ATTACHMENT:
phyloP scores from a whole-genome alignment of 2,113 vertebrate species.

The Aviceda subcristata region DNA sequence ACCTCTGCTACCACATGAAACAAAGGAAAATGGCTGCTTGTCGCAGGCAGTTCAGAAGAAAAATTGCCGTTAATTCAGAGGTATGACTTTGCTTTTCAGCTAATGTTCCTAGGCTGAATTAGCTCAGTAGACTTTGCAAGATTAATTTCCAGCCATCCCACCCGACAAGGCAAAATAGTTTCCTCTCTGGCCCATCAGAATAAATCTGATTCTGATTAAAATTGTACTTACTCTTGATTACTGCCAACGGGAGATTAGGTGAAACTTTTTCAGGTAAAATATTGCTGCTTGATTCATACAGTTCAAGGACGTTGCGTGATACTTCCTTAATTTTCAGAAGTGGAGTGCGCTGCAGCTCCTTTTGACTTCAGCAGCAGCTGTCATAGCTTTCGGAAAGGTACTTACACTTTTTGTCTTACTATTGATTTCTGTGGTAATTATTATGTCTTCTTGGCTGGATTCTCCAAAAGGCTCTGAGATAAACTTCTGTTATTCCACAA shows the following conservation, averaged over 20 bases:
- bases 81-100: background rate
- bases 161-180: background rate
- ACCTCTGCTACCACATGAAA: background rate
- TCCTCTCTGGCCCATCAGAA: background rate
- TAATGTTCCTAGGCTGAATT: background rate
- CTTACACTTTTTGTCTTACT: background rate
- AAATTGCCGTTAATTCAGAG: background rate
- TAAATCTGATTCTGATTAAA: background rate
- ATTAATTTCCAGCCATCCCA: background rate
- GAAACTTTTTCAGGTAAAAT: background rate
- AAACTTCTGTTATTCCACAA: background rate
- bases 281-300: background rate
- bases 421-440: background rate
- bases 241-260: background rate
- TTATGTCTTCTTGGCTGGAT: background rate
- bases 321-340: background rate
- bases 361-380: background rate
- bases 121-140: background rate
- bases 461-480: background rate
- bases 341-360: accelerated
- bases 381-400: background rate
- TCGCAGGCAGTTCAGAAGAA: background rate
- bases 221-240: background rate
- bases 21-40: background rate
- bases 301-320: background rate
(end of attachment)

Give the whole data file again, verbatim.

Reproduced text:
phyloP scores from a whole-genome alignment of 2,113 vertebrate species.

The Aviceda subcristata region DNA sequence ACCTCTGCTACCACATGAAACAAAGGAAAATGGCTGCTTGTCGCAGGCAGTTCAGAAGAAAAATTGCCGTTAATTCAGAGGTATGACTTTGCTTTTCAGCTAATGTTCCTAGGCTGAATTAGCTCAGTAGACTTTGCAAGATTAATTTCCAGCCATCCCACCCGACAAGGCAAAATAGTTTCCTCTCTGGCCCATCAGAATAAATCTGATTCTGATTAAAATTGTACTTACTCTTGATTACTGCCAACGGGAGATTAGGTGAAACTTTTTCAGGTAAAATATTGCTGCTTGATTCATACAGTTCAAGGACGTTGCGTGATACTTCCTTAATTTTCAGAAGTGGAGTGCGCTGCAGCTCCTTTTGACTTCAGCAGCAGCTGTCATAGCTTTCGGAAAGGTACTTACACTTTTTGTCTTACTATTGATTTCTGTGGTAATTATTATGTCTTCTTGGCTGGATTCTCCAAAAGGCTCTGAGATAAACTTCTGTTATTCCACAA shows the following conservation, averaged over 20 bases:
- bases 81-100: background rate
- bases 161-180: background rate
- ACCTCTGCTACCACATGAAA: background rate
- TCCTCTCTGGCCCATCAGAA: background rate
- TAATGTTCCTAGGCTGAATT: background rate
- CTTACACTTTTTGTCTTACT: background rate
- AAATTGCCGTTAATTCAGAG: background rate
- TAAATCTGATTCTGATTAAA: background rate
- ATTAATTTCCAGCCATCCCA: background rate
- GAAACTTTTTCAGGTAAAAT: background rate
- AAACTTCTGTTATTCCACAA: background rate
- bases 281-300: background rate
- bases 421-440: background rate
- bases 241-260: background rate
- TTATGTCTTCTTGGCTGGAT: background rate
- bases 321-340: background rate
- bases 361-380: background rate
- bases 121-140: background rate
- bases 461-480: background rate
- bases 341-360: accelerated
- bases 381-400: background rate
- TCGCAGGCAGTTCAGAAGAA: background rate
- bases 221-240: background rate
- bases 21-40: background rate
- bases 301-320: background rate